Unemployment insurance could cover the gap between your unemployment benefits and your previous salary. Or, if you can manage on benefits alone, you could organise for your policy to kick in once your statutory redundancy pay comes to an end.
Frequently asked questions
How has the coronavirus pandemic affected unemployment insurance policies?
If you took out your unemployment insurance before the COVID-19 pandemic began, you should still be protected and able to make a claim. Just make sure you check your policy wording carefully, looking for any exclusions listed.
How do payouts work?
After the deferred period specified in your policy, your insurance provider should credit you for any income missed during this period. From then on, you’ll receive monthly tax-free pay-outs.
The monthly pay-outs are normally an agreed percentage of your income – often between 50% and 60% of your monthly salary.
Alternatively, insurance providers may pay out a certain percentage on part of your income and a different percentage on the rest.
How much of my income can I cover?
Unemployment insurance typically pays out a percentage of your income – usually between 50% to 60% of your monthly salary. Depending on your insurance provider, you may be able to receive a higher percentage of your salary up to a certain amount – say £50,000 – then a lower percentage on anything above that.
It’s very unlikely that you’ll be able to cover 100% of your income, so you may need to top up with savings or tighten your belt until you’re earning again.
How soon will I get my unemployment insurance pay-outs?
If your claim is successful, you’ll begin to receive payments as soon as the agreed deferred period has ended. The monthly payments will continue up until you find another job or when the claims period comes to an end.
Am I eligible for unemployment insurance?
You can buy unemployment insurance if you’re either full-time employed or you work part-time for at least 16 hours a week.
Can I get unemployment insurance if I’m self-employed?
If you’re self-employed, you can buy unemployment insurance, but the circumstances in which you can claim are quite different from those of employees.
You can’t buy unemployment insurance online from us if you’re self-employed, but it’s worth speaking to an adviser if you’re considering this type of cover.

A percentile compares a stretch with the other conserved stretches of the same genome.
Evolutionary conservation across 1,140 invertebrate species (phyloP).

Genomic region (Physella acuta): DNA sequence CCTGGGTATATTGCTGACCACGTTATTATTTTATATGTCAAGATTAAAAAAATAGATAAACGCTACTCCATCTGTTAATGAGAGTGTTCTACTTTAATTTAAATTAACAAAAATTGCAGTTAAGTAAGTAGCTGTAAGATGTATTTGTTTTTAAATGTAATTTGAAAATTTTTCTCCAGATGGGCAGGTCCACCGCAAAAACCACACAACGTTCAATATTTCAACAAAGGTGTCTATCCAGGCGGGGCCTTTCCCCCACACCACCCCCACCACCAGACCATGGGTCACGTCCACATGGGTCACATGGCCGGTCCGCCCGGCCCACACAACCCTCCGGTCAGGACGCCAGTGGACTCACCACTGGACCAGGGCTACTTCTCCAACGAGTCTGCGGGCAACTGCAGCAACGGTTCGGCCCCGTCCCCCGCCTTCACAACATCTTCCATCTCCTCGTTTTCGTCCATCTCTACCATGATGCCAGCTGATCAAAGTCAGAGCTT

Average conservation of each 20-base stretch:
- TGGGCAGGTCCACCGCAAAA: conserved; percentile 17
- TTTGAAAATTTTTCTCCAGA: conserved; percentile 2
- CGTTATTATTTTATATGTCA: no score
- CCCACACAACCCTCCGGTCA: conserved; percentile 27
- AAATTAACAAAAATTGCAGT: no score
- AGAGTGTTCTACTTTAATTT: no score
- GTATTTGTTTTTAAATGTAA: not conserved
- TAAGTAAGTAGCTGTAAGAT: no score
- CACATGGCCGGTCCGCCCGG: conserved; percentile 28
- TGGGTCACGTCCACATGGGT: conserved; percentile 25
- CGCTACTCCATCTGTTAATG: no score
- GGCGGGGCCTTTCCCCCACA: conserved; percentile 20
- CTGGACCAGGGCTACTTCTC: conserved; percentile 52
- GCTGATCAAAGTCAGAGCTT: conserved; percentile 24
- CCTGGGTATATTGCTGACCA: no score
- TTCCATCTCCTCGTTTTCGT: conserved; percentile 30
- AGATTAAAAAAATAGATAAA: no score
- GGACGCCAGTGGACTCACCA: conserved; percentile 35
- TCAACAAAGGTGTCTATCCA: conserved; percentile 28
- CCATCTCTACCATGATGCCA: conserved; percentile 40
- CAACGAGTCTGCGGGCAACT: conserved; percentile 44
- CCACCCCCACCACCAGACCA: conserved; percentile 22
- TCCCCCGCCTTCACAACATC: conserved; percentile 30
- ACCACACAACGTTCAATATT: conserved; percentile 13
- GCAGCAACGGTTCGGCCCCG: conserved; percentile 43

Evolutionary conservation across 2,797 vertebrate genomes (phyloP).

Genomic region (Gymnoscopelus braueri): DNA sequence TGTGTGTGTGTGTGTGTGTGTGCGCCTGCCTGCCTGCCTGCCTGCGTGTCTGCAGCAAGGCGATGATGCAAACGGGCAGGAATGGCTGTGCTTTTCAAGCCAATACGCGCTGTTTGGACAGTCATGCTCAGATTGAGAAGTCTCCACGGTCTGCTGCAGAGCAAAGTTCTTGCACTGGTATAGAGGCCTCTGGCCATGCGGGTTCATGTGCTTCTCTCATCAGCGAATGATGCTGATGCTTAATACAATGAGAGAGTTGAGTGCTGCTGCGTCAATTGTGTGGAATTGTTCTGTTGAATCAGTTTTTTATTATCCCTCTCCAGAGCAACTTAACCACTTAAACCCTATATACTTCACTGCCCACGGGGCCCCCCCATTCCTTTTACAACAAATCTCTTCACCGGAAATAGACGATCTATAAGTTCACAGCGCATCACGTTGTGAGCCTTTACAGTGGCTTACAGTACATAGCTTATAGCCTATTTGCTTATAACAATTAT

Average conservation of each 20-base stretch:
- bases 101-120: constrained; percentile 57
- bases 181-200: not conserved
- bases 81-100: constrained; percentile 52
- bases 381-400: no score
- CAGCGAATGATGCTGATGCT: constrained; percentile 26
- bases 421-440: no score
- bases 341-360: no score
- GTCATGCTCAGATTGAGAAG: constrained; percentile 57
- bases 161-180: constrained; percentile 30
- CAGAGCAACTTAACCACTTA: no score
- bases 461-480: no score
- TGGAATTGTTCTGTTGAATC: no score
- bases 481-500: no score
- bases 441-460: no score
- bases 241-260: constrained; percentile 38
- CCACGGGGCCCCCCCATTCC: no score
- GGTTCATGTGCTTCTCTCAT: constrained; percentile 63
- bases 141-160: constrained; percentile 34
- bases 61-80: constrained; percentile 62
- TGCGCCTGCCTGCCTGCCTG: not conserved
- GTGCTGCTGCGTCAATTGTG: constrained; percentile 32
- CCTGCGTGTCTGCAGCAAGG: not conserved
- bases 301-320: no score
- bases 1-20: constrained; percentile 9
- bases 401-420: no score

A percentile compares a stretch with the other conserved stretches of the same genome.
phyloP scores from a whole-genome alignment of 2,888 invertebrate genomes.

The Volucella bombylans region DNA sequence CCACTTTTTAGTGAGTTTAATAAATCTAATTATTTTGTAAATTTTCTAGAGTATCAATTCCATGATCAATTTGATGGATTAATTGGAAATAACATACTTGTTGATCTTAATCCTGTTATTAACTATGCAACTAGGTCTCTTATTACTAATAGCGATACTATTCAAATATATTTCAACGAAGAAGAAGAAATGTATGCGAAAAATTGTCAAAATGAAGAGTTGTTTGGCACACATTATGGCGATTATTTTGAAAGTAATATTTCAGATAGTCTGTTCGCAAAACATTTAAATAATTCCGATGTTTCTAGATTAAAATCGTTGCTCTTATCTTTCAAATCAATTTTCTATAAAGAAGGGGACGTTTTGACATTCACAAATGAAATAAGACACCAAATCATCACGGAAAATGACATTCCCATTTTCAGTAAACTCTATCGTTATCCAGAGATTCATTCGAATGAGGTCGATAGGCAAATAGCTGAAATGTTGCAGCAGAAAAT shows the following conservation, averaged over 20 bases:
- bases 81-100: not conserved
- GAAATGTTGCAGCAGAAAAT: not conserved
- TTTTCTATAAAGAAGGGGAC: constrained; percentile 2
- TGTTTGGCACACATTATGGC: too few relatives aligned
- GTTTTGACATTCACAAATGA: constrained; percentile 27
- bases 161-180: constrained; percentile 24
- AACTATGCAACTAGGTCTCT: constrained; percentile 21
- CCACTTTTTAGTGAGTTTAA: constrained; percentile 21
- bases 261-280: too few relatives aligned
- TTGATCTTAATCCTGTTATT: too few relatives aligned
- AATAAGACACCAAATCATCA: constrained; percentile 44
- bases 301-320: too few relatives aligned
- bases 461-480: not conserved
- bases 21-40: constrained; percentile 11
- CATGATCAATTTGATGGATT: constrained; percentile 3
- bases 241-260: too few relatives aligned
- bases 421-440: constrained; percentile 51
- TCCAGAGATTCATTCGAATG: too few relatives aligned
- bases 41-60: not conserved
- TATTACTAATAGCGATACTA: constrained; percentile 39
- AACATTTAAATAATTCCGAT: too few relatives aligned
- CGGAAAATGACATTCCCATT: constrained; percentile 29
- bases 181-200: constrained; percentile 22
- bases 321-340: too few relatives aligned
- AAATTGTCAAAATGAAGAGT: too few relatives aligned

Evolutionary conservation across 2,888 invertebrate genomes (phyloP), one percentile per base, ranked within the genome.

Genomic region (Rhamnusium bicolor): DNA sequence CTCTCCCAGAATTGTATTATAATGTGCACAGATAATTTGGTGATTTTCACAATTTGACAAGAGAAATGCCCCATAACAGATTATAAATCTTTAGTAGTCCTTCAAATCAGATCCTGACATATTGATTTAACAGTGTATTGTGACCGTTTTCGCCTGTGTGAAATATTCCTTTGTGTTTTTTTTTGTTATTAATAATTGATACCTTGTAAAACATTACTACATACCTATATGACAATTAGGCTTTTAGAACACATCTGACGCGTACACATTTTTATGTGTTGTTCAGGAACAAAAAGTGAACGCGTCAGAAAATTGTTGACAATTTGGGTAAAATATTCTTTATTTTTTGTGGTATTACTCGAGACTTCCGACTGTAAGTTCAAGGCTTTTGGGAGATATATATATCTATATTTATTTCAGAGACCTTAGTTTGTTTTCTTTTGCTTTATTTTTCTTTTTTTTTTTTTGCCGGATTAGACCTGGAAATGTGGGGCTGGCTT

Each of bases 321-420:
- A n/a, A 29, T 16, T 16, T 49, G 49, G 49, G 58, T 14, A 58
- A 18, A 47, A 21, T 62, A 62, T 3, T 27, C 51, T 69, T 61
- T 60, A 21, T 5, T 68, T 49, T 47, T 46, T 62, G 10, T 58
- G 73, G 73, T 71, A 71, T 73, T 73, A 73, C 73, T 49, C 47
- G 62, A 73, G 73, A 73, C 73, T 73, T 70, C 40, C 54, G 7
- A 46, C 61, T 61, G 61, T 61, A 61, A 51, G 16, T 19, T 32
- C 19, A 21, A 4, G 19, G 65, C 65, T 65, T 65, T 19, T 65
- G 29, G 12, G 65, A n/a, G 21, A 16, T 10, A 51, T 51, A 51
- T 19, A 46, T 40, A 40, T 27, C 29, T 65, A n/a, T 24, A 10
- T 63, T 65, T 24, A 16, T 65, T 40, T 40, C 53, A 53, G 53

Are there any exclusions I should look out for?
Unemployment cover usually stipulates an exclusion period from the date you first take out your policy, during which time you won’t be able to make a claim. This is to stop people taking out a policy if they find out they’re likely to be made redundant soon. The length of the exclusion period varies among policies but is typically between 90 and 120 days.
Unemployment insurance doesn’t cover you if you quit your job or get fired due to misconduct, fraud or dishonesty. You also won’t be able to claim if you accept a voluntary redundancy package.
If you’re thinking of buying accident, sickness and unemployment cover, it’s worth checking if it will cover you for any pre-existing medical conditions. Some policies might not. To that end, it’s also important to be completely honest when taking out cover. Insurance providers are unlikely to pay out if they believe you withheld or falsified information when taking out your policy.
What do I need to think about when comparing unemployment insurance?
If you’re thinking about buying this kind of policy, you’ll need to think about the level of cover you’d need. Consider whether you need to protect:
- your mortgage
- loan or debt repayments
- your wages.
If you’re an employee, your employer may already provide some cover against accidents and illness. Find out what you’d receive if you were to be made redundant, so you know roughly how long you could last before needing some financial help.
Do I need life insurance too?
Many people who buy unemployment insurance also buy life insurance. This product is designed to provide a large sum of money to your partner and/or children if you were to die.
How can I compare unemployment insurance?
It’s easy with our comparison service. Just fill in a few details about yourself and whether you’re interested in covering your mortgage or your income. We’ll then list your quotes in price order, with the cheapest at the top.
Price is a big consideration, but it’s important to make sure you get the level of cover you need too. By comparing a range of quotes, you’ll find the protection that’s right for you at a price that works with your budget.
What do I need to get a quote?
When you start an unemployment insurance quote with us, try to have the following information to hand so we can match the right deals to your circumstances:
- details of your income
- details of your current employment
- the length of cover needed
- details of what you would like to cover, eg your mortgage payments, bills etc.
“Many of us don’t have the luxury of a financial cushion to fall back on if we find ourselves unable to work. With unemployment insurance, you can get a monthly income to help you pay the bills if you lose your job - to keep you, and your family, on your feet.”
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 Correct as of June 2023.